John Bransby responds to Australia Post’s reply re Australia-Israel joint issue stamps 28Jun13 June 28, 2013

Dear Mr Wright,

Thank you for at least responding. However, the question that still remains unanswered is what on earth has this event got to do with Israel.
Australia Post claims the battle was part of a series of events leading ultimately to the establishment of the state of Israel.  This is just not true and it implies Australian Light Horsemen at the Battle of Beersheba in 1917 were somehow part of a campaign to establish the state of Israel. It is nothing but a rewriting of history to suit the Zionist cause and is patently false.
 It is appalling that Australia Post has allowed itself to be used as part of a Zionist propaganda campaign to rationalise the monstrous ethnic cleansing that has taken place as part of the process of Israel occupying Palestine. That occupation has resulted in millions of displaced Palestinian refugees being condemned to living their lives in squalid refugee camps, has included barbarous acts such as cluster bombing of innocent Palestinian civilians in Gaza, mass punishment of civilians in Gaza by denial of basic commodities, power restrictions and travel restrictions, the building of illegal walls, enacting a system of apartheid where indigenous people have lesser rights than Israelis based on race alone, many other acts of illegality, genocide and total non compliance with numerous UN resolutions. 
Israel is a state that shows total disrespect for human rights and has for years effectively embarked on a process of ethnic cleansing of Palestinians. How Australia Post could allow itself to be part of a propaganda campaign for the repugnant practices associated with Zionism is simply beyond comprehension.
Given these facts, I await your answer to the question of how Australia Post can justify any linking of the Battle of Beersheba to the state of Israel.
Yours sincerely,
John Bransby

On 26 June 2013 11:16, Wright, Nicholas  wrote:

Dear Mr Bransby

I refer to your email of 21 June concerning our recent joint stamp issue with Israel Post commemorating the 1917 Battle of Beersheba.

At the outset it is important to observe that joint issue stamp releases between Universal Postal Union member nations are relatively common. Australia Post regularly receives requests and these are all considered under the same framework. Australia Post plans its philatelic schedule at least three years in advance to allow appropriate lead time for development.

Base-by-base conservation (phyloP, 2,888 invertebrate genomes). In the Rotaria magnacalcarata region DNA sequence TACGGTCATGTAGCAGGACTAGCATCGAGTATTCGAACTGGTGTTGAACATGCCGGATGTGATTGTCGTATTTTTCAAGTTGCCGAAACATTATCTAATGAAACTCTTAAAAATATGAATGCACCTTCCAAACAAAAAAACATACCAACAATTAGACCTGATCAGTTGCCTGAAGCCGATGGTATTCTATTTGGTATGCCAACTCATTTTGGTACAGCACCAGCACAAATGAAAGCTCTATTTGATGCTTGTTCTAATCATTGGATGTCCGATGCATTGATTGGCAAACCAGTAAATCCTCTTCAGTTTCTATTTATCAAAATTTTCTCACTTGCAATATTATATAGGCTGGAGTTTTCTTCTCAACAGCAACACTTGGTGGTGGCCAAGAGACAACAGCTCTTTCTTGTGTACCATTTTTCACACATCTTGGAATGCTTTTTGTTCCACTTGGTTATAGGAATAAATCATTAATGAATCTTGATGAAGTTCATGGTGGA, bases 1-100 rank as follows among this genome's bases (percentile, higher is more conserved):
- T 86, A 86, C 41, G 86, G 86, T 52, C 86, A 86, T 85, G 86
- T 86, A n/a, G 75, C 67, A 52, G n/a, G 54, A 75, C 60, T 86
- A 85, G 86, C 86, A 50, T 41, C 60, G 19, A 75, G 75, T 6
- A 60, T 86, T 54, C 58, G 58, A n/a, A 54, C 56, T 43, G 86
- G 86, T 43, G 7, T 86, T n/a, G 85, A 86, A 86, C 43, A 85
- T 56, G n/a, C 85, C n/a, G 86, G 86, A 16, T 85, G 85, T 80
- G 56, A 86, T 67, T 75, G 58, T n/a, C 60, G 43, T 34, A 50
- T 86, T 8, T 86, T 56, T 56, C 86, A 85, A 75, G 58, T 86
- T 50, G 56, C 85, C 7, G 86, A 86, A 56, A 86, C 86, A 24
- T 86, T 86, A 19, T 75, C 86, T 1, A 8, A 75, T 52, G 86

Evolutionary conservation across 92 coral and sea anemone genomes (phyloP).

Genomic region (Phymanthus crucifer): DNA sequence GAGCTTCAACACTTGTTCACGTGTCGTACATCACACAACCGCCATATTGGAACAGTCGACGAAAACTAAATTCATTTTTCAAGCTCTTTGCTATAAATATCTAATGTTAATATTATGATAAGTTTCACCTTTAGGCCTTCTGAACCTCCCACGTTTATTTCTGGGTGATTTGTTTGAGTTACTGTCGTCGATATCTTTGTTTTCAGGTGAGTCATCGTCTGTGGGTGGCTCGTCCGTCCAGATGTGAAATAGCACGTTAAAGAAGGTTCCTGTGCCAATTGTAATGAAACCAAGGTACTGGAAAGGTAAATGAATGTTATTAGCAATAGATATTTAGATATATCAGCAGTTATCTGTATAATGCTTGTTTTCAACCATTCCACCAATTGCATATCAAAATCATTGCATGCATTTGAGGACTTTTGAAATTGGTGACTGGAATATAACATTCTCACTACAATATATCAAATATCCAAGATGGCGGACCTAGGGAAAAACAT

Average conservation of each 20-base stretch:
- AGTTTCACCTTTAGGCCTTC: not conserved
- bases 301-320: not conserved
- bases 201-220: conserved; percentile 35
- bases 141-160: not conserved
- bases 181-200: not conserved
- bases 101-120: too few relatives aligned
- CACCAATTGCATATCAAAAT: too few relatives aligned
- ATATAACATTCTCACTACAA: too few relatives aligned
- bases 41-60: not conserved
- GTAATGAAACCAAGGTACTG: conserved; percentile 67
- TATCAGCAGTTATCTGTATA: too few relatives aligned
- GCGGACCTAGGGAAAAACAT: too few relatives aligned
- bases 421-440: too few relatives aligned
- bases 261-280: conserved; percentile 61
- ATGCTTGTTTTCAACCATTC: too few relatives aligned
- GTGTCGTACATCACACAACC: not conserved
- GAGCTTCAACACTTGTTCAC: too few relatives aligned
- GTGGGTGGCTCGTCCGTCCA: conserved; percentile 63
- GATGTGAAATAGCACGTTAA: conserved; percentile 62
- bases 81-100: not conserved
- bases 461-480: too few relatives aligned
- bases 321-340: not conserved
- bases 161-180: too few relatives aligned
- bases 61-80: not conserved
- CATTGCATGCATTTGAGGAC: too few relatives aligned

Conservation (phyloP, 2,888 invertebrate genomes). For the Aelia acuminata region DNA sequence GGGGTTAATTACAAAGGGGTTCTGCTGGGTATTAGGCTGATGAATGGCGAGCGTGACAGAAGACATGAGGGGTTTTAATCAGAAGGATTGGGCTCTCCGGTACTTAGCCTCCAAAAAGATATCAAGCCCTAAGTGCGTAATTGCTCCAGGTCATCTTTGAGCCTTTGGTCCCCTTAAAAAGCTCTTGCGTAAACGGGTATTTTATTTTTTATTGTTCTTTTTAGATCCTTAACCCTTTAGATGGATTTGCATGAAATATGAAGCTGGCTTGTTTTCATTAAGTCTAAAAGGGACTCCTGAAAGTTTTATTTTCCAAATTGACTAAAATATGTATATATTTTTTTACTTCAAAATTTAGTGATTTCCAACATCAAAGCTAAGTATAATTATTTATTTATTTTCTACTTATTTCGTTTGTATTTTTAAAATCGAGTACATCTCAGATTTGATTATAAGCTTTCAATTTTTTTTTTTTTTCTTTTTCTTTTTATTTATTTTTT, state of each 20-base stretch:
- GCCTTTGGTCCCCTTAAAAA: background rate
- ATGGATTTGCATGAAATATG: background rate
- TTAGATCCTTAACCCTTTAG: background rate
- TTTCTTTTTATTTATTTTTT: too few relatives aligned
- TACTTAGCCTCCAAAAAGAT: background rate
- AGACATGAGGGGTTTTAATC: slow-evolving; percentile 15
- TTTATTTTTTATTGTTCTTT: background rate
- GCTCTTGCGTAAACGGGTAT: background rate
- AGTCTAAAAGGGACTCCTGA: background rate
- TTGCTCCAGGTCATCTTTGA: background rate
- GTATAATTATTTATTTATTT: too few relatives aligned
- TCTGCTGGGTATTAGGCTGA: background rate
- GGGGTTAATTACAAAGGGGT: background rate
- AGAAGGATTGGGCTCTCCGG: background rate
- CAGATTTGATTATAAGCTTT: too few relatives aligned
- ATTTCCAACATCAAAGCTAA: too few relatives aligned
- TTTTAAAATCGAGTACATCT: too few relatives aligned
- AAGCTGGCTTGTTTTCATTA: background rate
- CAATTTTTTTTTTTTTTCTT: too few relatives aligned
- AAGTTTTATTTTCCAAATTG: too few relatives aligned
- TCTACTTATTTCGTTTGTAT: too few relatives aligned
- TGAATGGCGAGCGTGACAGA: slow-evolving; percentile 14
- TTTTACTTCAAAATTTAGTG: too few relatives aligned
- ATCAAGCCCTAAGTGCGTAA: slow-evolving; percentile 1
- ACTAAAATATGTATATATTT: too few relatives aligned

To explain the background to this release, and the rationale for the selection of the subject matter I can advise that in 2009 Australia Post was approached by Israel Post with a request for a joint issue stamp release. Whilst the release was initially proposed for 2011, due to the practicality of scheduling, it was delayed until 2013 when it was timed to coincide with the World Stamp Expo in May.

In 2008 the Park of the Australian Soldier was opened in Beersheba. The Park features a statue of an Australian Light horseman by well-known Australian sculptor Peter Corlett. Australia Post considered that this statue recognised the contribution of Australian servicemen and, it featured on a previously planned stamp sheetlet that was sold in Israel and Australia later in 2008.

Accordingly, Australia Post chose to represent the statue on the recent 60c stamp. The $2.60 stamp in the issue features Australian Light horsemen at the Battle of Beersheba in 1917. This battle is widely considered to be the last successful mounted charge in military history and is also the subject of the statue.

Despite the action’s significance, it has not received as wide public recognition as other significant battles of World War I. Accordingly, a commemoration of the Australian soldiers who took part and the commemorative statue was deemed appropriate.

I would like to emphasise that it was not Australia Post’s intention to disrespect the memory of those who served in the engagement and to ensure the validity of the artwork Australia Post consulted with a number of key organisations.
Whilst I recognise that some of your concerns will remain I hope my explanation provides you with an understanding of the context of this stamp issue from Australia Post’s perspective.

Yours sincerely

Nicholas Wright
Board and Shareholder Liaison

Australia Post
Corporate Secretariat & Government Affairs
GPO Box 1777 MELBOURNE  VIC  3001

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